Written by: Connor Tapscott
We strapped our gear to our packs, in preparation for the lengthy descent down an unmarked mountainside in the beautiful Blue Ridge Mountains of Virginia. Sliding and stumbling down the blanket of wet leaves and rocks, we eventually found a slight trickle of water dripping out of the side of the mountain. This was our first indication that we were headed in the right direction in our quest to find Hawksbill Creek. This trickle became bigger, louder, and wider as we continued down the slippery slope.
A thousand vertical feet later, we reached a point where we could resist the water no longer. We stepped into our waders and boots, and took a couple celebratory swigs from the bottle of bourbon that should accompany every fisherman. I splashed into the cold, clear water, hesitant to make my first cast. I did not want our hike to be in vain. I eventually laid my size 16 Royal Wulff down gently near a small waterfall, and watched it drift back toward me for a good second before a flash of bright orange demolished the fly. The next three casts all produced Virginia’s beautiful native brook trout, as well.
The fish were everywhere, but they made us work for them, often only taking a fly presented in very tight spots. We worked our way up through the pools and continued to pull out fish. As we regained altitude, the scenery of the river began to shift. Canyon-like walls rose on either side. At first, the walls were low enough to climb over, but eventually they towered above us. Climbing up was not an option, and an unnaturally green moss decorated the walls, leading to plunging waterfalls.
One such cascade fell into a long, narrow, deep run. “I guarantee there’s a nice fish in there,” I murmured to myself, as I stripped some line off my reel. I stood perched on a boulder overlooking the run and drifted a fly through the pool. Just as my confidence in the run was fading, a large, dark shape shot out from the churning below. Unfortunately, when I see a fish moving toward my fly, I have a tendency to get excited and set the hook into the air before the fish has a chance to take a look at it. Needless to say, the brookie was unable to follow my fly up into the tree that the fly became tangled in, and thus remained safe from my net.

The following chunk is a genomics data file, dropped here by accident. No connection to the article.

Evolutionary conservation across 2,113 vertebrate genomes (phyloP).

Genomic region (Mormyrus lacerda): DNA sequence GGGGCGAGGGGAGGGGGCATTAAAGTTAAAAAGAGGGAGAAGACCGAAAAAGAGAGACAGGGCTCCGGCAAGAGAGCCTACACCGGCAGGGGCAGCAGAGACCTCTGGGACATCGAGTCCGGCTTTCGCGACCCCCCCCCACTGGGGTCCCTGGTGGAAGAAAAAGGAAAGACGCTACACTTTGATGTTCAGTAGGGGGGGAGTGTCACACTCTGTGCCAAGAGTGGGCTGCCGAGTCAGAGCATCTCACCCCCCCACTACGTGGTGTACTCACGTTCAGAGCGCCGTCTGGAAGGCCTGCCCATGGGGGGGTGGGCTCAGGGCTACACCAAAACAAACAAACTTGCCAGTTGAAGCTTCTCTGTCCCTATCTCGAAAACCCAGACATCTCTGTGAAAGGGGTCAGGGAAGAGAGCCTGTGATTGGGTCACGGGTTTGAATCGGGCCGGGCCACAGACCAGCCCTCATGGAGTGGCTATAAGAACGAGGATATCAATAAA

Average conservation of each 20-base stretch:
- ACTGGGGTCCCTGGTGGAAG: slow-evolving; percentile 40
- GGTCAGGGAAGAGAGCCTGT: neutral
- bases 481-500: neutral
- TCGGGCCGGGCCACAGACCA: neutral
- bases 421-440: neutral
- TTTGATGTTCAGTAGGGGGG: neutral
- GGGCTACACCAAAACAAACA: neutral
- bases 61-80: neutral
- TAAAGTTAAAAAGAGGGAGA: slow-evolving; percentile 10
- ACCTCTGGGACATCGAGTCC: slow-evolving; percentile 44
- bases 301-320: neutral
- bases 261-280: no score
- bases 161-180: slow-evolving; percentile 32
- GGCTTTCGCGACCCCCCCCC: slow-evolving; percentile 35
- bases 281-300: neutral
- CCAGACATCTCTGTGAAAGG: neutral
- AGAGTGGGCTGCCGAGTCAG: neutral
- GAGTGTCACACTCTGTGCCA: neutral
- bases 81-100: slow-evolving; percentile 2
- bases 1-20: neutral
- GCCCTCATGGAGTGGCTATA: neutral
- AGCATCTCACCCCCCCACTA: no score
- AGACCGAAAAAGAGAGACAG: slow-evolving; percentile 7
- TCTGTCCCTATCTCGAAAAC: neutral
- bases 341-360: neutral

My buddy let out a slight gasp and squeezed my shoulder. “That was a big fish,” he whispered under his breath, as if worried to offend it. “Give him a few seconds, and then try again.”
So I waited an agonizing minute or two–during which I retrieved my fly–before making another cast. Somehow, my clump of feathers tied to a hook fooled the fish again, and this time, I held steady and waited for the fly to disappear. The rod bent and the fish thrashed. The fish jumped a few times before he shook himself free again. Normally, this is when I slap my rod on the water, but knowing how many of these fish lay in each pool ahead allowed me to shrug it off.
We about lost count of the number of brook trout we caught, and after a long hike back up, we were both happy to be sitting in our trucks. We congratulated ourselves on a day well fished, as we rubbed our tired legs and watched the sun sink out of sight behind the mountains we love so much.
Connor Tapscott is a photographer who lives in Richmond, Virginia.